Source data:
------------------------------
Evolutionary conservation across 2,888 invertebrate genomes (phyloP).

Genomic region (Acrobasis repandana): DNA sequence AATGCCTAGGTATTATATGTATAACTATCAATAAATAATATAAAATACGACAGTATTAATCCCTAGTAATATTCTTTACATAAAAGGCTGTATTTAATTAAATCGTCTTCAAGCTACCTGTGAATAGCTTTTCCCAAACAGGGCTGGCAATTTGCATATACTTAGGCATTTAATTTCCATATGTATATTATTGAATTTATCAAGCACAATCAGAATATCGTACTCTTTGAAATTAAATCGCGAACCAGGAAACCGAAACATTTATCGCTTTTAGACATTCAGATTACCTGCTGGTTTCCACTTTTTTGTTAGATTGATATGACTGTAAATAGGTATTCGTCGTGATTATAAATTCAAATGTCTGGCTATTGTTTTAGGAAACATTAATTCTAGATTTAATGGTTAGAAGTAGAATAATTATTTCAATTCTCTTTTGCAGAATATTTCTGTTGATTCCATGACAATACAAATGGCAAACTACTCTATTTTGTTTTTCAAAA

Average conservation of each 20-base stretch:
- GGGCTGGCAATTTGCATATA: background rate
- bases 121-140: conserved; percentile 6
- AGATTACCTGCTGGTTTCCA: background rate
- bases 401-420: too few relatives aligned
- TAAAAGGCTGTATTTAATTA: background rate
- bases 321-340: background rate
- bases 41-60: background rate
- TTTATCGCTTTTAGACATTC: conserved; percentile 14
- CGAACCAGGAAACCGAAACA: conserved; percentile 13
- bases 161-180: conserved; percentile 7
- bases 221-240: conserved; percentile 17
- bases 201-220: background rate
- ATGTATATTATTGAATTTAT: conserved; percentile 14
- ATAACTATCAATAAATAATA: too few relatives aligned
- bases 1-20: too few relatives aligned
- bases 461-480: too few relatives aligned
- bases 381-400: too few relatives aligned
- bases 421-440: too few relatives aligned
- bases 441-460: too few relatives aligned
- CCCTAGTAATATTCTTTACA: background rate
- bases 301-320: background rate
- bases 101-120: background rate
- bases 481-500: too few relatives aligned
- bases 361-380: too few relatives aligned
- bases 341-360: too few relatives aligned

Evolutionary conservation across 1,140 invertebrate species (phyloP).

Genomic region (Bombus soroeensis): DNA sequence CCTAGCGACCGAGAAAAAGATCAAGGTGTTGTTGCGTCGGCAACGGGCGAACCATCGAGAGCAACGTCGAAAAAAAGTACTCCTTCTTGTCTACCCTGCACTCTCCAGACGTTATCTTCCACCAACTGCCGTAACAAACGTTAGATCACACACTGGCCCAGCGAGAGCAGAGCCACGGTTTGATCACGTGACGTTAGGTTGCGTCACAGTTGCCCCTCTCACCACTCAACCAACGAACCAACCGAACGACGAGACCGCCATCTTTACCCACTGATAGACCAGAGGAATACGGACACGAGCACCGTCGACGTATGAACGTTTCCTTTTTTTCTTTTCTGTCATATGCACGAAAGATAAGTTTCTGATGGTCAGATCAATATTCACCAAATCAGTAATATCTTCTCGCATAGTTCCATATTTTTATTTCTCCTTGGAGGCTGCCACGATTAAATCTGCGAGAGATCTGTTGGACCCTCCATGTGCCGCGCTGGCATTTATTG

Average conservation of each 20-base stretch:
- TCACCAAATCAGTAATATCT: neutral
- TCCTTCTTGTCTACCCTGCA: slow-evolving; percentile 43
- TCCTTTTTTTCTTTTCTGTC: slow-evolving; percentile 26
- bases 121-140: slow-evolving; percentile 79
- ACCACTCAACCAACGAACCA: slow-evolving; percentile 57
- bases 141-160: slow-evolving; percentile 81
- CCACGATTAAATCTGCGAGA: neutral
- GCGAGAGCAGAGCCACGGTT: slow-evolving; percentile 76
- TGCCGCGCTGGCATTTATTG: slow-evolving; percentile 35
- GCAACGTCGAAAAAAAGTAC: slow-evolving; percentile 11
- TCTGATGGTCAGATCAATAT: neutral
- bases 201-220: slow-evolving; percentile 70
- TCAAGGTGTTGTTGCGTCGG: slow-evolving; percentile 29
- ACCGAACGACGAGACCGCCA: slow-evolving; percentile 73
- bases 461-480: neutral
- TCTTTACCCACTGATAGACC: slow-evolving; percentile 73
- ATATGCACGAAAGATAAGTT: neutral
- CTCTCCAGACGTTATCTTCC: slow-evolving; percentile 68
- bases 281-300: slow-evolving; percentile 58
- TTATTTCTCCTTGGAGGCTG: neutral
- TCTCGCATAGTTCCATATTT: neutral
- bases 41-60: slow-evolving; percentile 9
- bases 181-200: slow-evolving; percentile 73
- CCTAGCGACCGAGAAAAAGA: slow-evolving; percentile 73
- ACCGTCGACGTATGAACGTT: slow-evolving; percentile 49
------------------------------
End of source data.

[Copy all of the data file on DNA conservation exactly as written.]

Evolutionary conservation across 2,888 invertebrate genomes (phyloP).

Genomic region (Acrobasis repandana): DNA sequence AATGCCTAGGTATTATATGTATAACTATCAATAAATAATATAAAATACGACAGTATTAATCCCTAGTAATATTCTTTACATAAAAGGCTGTATTTAATTAAATCGTCTTCAAGCTACCTGTGAATAGCTTTTCCCAAACAGGGCTGGCAATTTGCATATACTTAGGCATTTAATTTCCATATGTATATTATTGAATTTATCAAGCACAATCAGAATATCGTACTCTTTGAAATTAAATCGCGAACCAGGAAACCGAAACATTTATCGCTTTTAGACATTCAGATTACCTGCTGGTTTCCACTTTTTTGTTAGATTGATATGACTGTAAATAGGTATTCGTCGTGATTATAAATTCAAATGTCTGGCTATTGTTTTAGGAAACATTAATTCTAGATTTAATGGTTAGAAGTAGAATAATTATTTCAATTCTCTTTTGCAGAATATTTCTGTTGATTCCATGACAATACAAATGGCAAACTACTCTATTTTGTTTTTCAAAA

Average conservation of each 20-base stretch:
- GGGCTGGCAATTTGCATATA: background rate
- bases 121-140: conserved; percentile 6
- AGATTACCTGCTGGTTTCCA: background rate
- bases 401-420: too few relatives aligned
- TAAAAGGCTGTATTTAATTA: background rate
- bases 321-340: background rate
- bases 41-60: background rate
- TTTATCGCTTTTAGACATTC: conserved; percentile 14
- CGAACCAGGAAACCGAAACA: conserved; percentile 13
- bases 161-180: conserved; percentile 7
- bases 221-240: conserved; percentile 17
- bases 201-220: background rate
- ATGTATATTATTGAATTTAT: conserved; percentile 14
- ATAACTATCAATAAATAATA: too few relatives aligned
- bases 1-20: too few relatives aligned
- bases 461-480: too few relatives aligned
- bases 381-400: too few relatives aligned
- bases 421-440: too few relatives aligned
- bases 441-460: too few relatives aligned
- CCCTAGTAATATTCTTTACA: background rate
- bases 301-320: background rate
- bases 101-120: background rate
- bases 481-500: too few relatives aligned
- bases 361-380: too few relatives aligned
- bases 341-360: too few relatives aligned

Evolutionary conservation across 1,140 invertebrate species (phyloP).

Genomic region (Bombus soroeensis): DNA sequence CCTAGCGACCGAGAAAAAGATCAAGGTGTTGTTGCGTCGGCAACGGGCGAACCATCGAGAGCAACGTCGAAAAAAAGTACTCCTTCTTGTCTACCCTGCACTCTCCAGACGTTATCTTCCACCAACTGCCGTAACAAACGTTAGATCACACACTGGCCCAGCGAGAGCAGAGCCACGGTTTGATCACGTGACGTTAGGTTGCGTCACAGTTGCCCCTCTCACCACTCAACCAACGAACCAACCGAACGACGAGACCGCCATCTTTACCCACTGATAGACCAGAGGAATACGGACACGAGCACCGTCGACGTATGAACGTTTCCTTTTTTTCTTTTCTGTCATATGCACGAAAGATAAGTTTCTGATGGTCAGATCAATATTCACCAAATCAGTAATATCTTCTCGCATAGTTCCATATTTTTATTTCTCCTTGGAGGCTGCCACGATTAAATCTGCGAGAGATCTGTTGGACCCTCCATGTGCCGCGCTGGCATTTATTG

Average conservation of each 20-base stretch:
- TCACCAAATCAGTAATATCT: neutral
- TCCTTCTTGTCTACCCTGCA: slow-evolving; percentile 43
- TCCTTTTTTTCTTTTCTGTC: slow-evolving; percentile 26
- bases 121-140: slow-evolving; percentile 79
- ACCACTCAACCAACGAACCA: slow-evolving; percentile 57
- bases 141-160: slow-evolving; percentile 81
- CCACGATTAAATCTGCGAGA: neutral
- GCGAGAGCAGAGCCACGGTT: slow-evolving; percentile 76
- TGCCGCGCTGGCATTTATTG: slow-evolving; percentile 35
- GCAACGTCGAAAAAAAGTAC: slow-evolving; percentile 11
- TCTGATGGTCAGATCAATAT: neutral
- bases 201-220: slow-evolving; percentile 70
- TCAAGGTGTTGTTGCGTCGG: slow-evolving; percentile 29
- ACCGAACGACGAGACCGCCA: slow-evolving; percentile 73
- bases 461-480: neutral
- TCTTTACCCACTGATAGACC: slow-evolving; percentile 73
- ATATGCACGAAAGATAAGTT: neutral
- CTCTCCAGACGTTATCTTCC: slow-evolving; percentile 68
- bases 281-300: slow-evolving; percentile 58
- TTATTTCTCCTTGGAGGCTG: neutral
- TCTCGCATAGTTCCATATTT: neutral
- bases 41-60: slow-evolving; percentile 9
- bases 181-200: slow-evolving; percentile 73
- CCTAGCGACCGAGAAAAAGA: slow-evolving; percentile 73
- ACCGTCGACGTATGAACGTT: slow-evolving; percentile 49